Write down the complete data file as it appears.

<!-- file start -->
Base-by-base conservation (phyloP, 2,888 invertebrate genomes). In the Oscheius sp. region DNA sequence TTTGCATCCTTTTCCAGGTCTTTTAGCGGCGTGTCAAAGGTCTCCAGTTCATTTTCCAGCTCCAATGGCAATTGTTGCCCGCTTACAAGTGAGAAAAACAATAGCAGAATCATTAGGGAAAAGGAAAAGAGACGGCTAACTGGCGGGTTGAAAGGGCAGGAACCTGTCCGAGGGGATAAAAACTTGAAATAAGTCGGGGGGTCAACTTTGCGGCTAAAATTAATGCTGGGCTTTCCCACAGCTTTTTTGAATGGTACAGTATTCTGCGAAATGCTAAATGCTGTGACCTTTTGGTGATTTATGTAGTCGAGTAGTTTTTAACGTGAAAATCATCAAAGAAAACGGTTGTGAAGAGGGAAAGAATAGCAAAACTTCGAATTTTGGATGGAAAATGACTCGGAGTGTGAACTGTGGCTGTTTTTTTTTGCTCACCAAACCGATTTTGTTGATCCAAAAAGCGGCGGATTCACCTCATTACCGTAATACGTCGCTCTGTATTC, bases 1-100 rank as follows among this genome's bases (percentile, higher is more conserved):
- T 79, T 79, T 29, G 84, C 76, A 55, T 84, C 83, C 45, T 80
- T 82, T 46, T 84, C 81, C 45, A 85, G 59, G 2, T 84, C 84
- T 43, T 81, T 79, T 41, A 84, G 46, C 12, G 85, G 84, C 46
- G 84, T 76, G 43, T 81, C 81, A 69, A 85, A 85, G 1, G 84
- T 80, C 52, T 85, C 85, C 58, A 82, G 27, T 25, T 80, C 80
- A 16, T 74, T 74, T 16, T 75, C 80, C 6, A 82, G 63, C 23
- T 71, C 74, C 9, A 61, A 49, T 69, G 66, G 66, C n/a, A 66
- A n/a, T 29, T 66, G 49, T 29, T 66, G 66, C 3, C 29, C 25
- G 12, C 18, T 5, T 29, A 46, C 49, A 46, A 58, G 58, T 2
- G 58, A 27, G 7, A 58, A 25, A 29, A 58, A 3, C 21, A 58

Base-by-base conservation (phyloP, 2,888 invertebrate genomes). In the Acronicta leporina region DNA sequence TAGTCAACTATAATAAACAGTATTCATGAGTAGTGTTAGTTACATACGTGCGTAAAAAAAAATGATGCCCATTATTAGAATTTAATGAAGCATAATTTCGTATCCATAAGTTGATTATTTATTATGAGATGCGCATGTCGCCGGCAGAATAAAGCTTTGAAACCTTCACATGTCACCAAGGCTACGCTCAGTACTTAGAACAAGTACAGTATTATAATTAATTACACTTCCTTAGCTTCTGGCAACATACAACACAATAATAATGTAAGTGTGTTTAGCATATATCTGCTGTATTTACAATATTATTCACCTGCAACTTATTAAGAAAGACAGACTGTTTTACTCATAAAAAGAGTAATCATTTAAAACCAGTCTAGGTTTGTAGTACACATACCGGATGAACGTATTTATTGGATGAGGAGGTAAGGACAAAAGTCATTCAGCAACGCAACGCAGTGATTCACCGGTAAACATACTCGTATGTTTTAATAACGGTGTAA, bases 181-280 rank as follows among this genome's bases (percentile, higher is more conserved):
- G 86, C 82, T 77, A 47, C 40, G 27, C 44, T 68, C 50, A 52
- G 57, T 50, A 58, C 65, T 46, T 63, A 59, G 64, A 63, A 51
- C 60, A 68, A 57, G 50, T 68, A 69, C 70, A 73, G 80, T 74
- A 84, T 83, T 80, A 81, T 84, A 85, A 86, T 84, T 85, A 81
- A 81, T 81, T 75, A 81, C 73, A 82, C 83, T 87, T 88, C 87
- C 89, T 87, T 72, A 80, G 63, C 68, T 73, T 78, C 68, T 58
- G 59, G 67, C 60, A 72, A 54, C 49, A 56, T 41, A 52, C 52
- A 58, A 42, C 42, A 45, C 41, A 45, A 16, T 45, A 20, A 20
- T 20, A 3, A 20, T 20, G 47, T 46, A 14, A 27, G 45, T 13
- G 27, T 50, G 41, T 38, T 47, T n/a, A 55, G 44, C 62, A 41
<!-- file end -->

Base-by-base conservation (phyloP, 2,888 invertebrate genomes). In the Oscheius sp. region DNA sequence TTTGCATCCTTTTCCAGGTCTTTTAGCGGCGTGTCAAAGGTCTCCAGTTCATTTTCCAGCTCCAATGGCAATTGTTGCCCGCTTACAAGTGAGAAAAACAATAGCAGAATCATTAGGGAAAAGGAAAAGAGACGGCTAACTGGCGGGTTGAAAGGGCAGGAACCTGTCCGAGGGGATAAAAACTTGAAATAAGTCGGGGGGTCAACTTTGCGGCTAAAATTAATGCTGGGCTTTCCCACAGCTTTTTTGAATGGTACAGTATTCTGCGAAATGCTAAATGCTGTGACCTTTTGGTGATTTATGTAGTCGAGTAGTTTTTAACGTGAAAATCATCAAAGAAAACGGTTGTGAAGAGGGAAAGAATAGCAAAACTTCGAATTTTGGATGGAAAATGACTCGGAGTGTGAACTGTGGCTGTTTTTTTTTGCTCACCAAACCGATTTTGTTGATCCAAAAAGCGGCGGATTCACCTCATTACCGTAATACGTCGCTCTGTATTC, bases 1-100 rank as follows among this genome's bases (percentile, higher is more conserved):
- T 79, T 79, T 29, G 84, C 76, A 55, T 84, C 83, C 45, T 80
- T 82, T 46, T 84, C 81, C 45, A 85, G 59, G 2, T 84, C 84
- T 43, T 81, T 79, T 41, A 84, G 46, C 12, G 85, G 84, C 46
- G 84, T 76, G 43, T 81, C 81, A 69, A 85, A 85, G 1, G 84
- T 80, C 52, T 85, C 85, C 58, A 82, G 27, T 25, T 80, C 80
- A 16, T 74, T 74, T 16, T 75, C 80, C 6, A 82, G 63, C 23
- T 71, C 74, C 9, A 61, A 49, T 69, G 66, G 66, C n/a, A 66
- A n/a, T 29, T 66, G 49, T 29, T 66, G 66, C 3, C 29, C 25
- G 12, C 18, T 5, T 29, A 46, C 49, A 46, A 58, G 58, T 2
- G 58, A 27, G 7, A 58, A 25, A 29, A 58, A 3, C 21, A 58

Base-by-base conservation (phyloP, 2,888 invertebrate genomes). In the Acronicta leporina region DNA sequence TAGTCAACTATAATAAACAGTATTCATGAGTAGTGTTAGTTACATACGTGCGTAAAAAAAAATGATGCCCATTATTAGAATTTAATGAAGCATAATTTCGTATCCATAAGTTGATTATTTATTATGAGATGCGCATGTCGCCGGCAGAATAAAGCTTTGAAACCTTCACATGTCACCAAGGCTACGCTCAGTACTTAGAACAAGTACAGTATTATAATTAATTACACTTCCTTAGCTTCTGGCAACATACAACACAATAATAATGTAAGTGTGTTTAGCATATATCTGCTGTATTTACAATATTATTCACCTGCAACTTATTAAGAAAGACAGACTGTTTTACTCATAAAAAGAGTAATCATTTAAAACCAGTCTAGGTTTGTAGTACACATACCGGATGAACGTATTTATTGGATGAGGAGGTAAGGACAAAAGTCATTCAGCAACGCAACGCAGTGATTCACCGGTAAACATACTCGTATGTTTTAATAACGGTGTAA, bases 181-280 rank as follows among this genome's bases (percentile, higher is more conserved):
- G 86, C 82, T 77, A 47, C 40, G 27, C 44, T 68, C 50, A 52
- G 57, T 50, A 58, C 65, T 46, T 63, A 59, G 64, A 63, A 51
- C 60, A 68, A 57, G 50, T 68, A 69, C 70, A 73, G 80, T 74
- A 84, T 83, T 80, A 81, T 84, A 85, A 86, T 84, T 85, A 81
- A 81, T 81, T 75, A 81, C 73, A 82, C 83, T 87, T 88, C 87
- C 89, T 87, T 72, A 80, G 63, C 68, T 73, T 78, C 68, T 58
- G 59, G 67, C 60, A 72, A 54, C 49, A 56, T 41, A 52, C 52
- A 58, A 42, C 42, A 45, C 41, A 45, A 16, T 45, A 20, A 20
- T 20, A 3, A 20, T 20, G 47, T 46, A 14, A 27, G 45, T 13
- G 27, T 50, G 41, T 38, T 47, T n/a, A 55, G 44, C 62, A 41